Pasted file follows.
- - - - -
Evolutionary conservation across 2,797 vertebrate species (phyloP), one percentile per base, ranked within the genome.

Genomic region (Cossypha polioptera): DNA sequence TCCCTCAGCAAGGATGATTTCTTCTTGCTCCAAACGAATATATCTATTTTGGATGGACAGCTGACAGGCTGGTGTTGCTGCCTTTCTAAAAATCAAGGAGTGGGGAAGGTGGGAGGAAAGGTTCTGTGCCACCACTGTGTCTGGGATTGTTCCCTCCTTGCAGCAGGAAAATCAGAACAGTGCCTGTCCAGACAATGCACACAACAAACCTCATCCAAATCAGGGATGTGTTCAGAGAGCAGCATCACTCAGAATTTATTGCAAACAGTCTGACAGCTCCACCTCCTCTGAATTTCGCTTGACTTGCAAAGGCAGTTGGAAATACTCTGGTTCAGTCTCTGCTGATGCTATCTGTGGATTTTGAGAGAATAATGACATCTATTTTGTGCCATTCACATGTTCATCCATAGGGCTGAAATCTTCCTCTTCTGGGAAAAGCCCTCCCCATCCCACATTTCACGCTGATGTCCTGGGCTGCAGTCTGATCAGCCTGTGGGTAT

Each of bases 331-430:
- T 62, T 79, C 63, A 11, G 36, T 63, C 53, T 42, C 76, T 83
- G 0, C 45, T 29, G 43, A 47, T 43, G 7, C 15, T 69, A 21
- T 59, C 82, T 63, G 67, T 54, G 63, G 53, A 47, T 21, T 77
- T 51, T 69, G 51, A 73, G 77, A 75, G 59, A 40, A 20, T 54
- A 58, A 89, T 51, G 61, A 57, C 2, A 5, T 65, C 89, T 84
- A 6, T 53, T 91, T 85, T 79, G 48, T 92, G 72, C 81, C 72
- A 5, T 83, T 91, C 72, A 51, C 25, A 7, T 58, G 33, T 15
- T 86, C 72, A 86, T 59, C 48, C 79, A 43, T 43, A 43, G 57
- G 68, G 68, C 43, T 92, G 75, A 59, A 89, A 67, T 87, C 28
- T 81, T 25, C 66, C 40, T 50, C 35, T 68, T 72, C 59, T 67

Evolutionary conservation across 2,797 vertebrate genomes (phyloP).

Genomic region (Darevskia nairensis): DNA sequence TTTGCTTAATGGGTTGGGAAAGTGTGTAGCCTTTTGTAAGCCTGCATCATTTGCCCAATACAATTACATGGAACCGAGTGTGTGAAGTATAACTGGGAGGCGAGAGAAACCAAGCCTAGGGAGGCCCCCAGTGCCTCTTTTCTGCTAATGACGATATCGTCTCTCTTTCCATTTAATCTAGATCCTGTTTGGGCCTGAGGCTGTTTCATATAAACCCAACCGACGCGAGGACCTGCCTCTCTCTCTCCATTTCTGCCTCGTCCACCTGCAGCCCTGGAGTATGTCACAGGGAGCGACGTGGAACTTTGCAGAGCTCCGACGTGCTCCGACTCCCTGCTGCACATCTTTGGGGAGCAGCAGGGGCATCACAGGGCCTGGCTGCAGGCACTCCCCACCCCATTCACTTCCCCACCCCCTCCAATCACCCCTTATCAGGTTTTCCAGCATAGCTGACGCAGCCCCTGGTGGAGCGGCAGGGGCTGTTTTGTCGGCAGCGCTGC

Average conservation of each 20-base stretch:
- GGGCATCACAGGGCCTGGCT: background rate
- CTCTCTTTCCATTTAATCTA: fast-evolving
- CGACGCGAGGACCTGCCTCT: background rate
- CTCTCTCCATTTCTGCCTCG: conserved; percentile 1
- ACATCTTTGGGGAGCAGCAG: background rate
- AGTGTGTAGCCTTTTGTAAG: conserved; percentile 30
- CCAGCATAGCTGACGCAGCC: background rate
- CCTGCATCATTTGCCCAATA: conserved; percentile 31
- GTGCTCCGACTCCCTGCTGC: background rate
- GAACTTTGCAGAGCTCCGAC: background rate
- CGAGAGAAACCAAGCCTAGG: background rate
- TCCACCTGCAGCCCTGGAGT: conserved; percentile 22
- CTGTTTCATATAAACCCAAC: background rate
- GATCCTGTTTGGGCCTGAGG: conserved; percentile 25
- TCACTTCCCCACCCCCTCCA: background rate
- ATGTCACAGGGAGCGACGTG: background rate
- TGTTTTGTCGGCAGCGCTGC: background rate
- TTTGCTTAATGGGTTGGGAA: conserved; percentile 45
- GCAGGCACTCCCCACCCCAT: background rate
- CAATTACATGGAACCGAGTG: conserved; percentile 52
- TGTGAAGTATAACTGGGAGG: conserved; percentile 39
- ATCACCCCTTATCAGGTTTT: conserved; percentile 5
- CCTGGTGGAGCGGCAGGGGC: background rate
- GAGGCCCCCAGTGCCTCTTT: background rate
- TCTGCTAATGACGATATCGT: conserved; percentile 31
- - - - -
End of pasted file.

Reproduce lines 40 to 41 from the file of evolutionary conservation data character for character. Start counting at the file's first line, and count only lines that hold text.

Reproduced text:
- GAGGCCCCCAGTGCCTCTTT: background rate
- TCTGCTAATGACGATATCGT: conserved; percentile 31